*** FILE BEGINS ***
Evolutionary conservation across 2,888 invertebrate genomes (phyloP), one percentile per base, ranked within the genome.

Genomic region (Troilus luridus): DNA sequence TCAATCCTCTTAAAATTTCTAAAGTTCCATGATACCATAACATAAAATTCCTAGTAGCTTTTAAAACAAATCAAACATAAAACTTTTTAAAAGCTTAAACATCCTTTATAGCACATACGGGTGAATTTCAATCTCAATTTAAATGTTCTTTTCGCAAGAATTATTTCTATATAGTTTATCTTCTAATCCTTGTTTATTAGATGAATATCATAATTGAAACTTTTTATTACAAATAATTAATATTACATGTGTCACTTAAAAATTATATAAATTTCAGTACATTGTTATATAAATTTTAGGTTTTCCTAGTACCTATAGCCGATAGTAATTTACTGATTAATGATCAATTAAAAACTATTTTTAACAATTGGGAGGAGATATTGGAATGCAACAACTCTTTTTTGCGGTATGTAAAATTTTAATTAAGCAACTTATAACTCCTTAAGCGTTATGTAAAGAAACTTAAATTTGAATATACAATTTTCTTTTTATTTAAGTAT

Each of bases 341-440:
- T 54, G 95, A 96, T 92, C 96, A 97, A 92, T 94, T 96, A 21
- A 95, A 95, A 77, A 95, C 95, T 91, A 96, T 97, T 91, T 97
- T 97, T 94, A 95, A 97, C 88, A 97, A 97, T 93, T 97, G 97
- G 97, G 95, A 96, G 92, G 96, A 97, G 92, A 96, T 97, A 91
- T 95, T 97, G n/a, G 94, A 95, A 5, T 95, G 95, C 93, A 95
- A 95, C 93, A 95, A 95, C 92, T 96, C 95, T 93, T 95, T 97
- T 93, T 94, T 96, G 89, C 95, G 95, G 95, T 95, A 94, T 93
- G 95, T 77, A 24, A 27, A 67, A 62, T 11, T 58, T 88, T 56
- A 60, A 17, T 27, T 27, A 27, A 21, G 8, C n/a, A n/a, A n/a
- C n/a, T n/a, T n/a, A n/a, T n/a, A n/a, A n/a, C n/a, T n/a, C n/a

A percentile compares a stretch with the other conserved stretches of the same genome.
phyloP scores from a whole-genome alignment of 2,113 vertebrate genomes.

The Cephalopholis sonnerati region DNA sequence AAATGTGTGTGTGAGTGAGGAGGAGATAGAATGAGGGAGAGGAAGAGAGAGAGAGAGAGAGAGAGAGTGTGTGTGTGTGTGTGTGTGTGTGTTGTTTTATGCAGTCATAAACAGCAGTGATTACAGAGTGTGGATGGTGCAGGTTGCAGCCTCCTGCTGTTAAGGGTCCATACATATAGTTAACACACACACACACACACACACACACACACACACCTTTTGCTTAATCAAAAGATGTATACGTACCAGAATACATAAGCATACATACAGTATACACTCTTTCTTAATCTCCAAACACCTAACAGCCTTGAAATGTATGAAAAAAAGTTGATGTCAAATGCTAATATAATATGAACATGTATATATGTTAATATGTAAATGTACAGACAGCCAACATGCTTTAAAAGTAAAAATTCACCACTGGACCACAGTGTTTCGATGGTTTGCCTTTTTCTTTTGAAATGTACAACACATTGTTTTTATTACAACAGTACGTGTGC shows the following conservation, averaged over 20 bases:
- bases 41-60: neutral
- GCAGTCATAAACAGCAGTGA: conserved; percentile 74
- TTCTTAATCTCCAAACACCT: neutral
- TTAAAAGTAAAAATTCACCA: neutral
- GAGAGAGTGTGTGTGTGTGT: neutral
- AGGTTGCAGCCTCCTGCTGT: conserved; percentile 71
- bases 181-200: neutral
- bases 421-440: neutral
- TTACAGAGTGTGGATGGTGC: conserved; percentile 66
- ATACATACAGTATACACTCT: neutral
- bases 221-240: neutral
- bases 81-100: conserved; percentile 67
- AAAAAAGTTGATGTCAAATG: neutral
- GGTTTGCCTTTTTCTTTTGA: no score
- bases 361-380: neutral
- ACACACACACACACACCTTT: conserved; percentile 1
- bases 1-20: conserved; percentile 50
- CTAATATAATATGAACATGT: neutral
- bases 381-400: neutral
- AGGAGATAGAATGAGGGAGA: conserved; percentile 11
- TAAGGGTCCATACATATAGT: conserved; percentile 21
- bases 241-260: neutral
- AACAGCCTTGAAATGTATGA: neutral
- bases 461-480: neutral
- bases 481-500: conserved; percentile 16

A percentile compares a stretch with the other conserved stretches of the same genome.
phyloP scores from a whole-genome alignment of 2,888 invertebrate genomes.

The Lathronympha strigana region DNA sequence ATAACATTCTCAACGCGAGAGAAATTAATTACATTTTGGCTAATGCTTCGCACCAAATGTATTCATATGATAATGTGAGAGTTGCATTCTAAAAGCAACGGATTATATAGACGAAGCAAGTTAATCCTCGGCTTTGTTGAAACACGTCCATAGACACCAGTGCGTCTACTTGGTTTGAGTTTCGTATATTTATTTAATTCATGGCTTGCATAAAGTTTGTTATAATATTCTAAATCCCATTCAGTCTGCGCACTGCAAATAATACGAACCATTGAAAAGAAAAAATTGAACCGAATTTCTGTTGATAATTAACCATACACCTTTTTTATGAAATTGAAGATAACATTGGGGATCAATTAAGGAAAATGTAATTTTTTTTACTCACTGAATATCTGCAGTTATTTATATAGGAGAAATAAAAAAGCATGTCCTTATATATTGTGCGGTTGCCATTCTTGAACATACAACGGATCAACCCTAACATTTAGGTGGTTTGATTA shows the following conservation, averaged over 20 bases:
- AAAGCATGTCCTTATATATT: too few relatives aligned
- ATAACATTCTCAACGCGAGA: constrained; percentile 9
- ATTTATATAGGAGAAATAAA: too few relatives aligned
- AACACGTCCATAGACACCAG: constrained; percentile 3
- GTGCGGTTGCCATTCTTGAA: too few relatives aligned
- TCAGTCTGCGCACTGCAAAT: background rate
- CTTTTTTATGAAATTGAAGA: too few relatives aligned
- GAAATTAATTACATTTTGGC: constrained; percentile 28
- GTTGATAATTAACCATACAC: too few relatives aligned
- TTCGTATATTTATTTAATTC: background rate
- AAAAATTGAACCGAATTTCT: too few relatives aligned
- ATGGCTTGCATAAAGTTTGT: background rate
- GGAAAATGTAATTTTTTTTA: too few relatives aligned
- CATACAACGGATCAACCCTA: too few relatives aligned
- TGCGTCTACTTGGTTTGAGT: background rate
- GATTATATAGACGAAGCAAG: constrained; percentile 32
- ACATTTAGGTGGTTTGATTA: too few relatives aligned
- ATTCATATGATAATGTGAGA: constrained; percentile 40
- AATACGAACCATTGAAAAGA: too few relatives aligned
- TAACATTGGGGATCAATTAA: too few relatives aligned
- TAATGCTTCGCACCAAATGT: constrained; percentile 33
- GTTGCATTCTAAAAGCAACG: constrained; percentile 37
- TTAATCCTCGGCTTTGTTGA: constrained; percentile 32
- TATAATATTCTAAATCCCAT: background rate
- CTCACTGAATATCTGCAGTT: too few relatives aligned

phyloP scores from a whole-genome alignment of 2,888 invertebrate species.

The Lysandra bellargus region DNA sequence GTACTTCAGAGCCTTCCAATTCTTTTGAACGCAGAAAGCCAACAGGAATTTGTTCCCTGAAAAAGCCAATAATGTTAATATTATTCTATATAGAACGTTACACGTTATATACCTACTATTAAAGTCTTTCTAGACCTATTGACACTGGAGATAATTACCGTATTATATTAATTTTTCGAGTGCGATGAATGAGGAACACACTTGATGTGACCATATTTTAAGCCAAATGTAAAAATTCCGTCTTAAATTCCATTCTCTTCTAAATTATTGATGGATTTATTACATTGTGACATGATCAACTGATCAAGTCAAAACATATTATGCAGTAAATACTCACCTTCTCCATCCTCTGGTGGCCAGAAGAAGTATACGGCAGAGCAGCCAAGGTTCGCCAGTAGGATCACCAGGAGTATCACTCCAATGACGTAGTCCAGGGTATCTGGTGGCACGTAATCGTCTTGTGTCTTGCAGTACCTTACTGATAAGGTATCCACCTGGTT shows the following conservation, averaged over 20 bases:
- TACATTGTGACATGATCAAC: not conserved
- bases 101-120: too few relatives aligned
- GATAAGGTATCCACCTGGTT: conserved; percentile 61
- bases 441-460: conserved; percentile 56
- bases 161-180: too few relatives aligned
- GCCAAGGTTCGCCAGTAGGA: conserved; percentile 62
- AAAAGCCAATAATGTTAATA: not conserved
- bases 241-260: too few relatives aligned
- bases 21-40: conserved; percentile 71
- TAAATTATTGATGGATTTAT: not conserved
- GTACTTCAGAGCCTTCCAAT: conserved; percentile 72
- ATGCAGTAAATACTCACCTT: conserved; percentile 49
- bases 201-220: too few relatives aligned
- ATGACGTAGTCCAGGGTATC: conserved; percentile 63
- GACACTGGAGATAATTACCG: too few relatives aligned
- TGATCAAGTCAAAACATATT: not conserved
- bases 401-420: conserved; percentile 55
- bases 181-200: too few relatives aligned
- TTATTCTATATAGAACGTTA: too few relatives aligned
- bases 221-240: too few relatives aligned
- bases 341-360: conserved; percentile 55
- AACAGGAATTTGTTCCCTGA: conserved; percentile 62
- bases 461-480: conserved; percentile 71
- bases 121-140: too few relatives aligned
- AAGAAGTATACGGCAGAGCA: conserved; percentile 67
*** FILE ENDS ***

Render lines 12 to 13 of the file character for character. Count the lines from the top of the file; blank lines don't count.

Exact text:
- A 60, A 17, T 27, T 27, A 27, A 21, G 8, C n/a, A n/a, A n/a
- C n/a, T n/a, T n/a, A n/a, T n/a, A n/a, A n/a, C n/a, T n/a, C n/a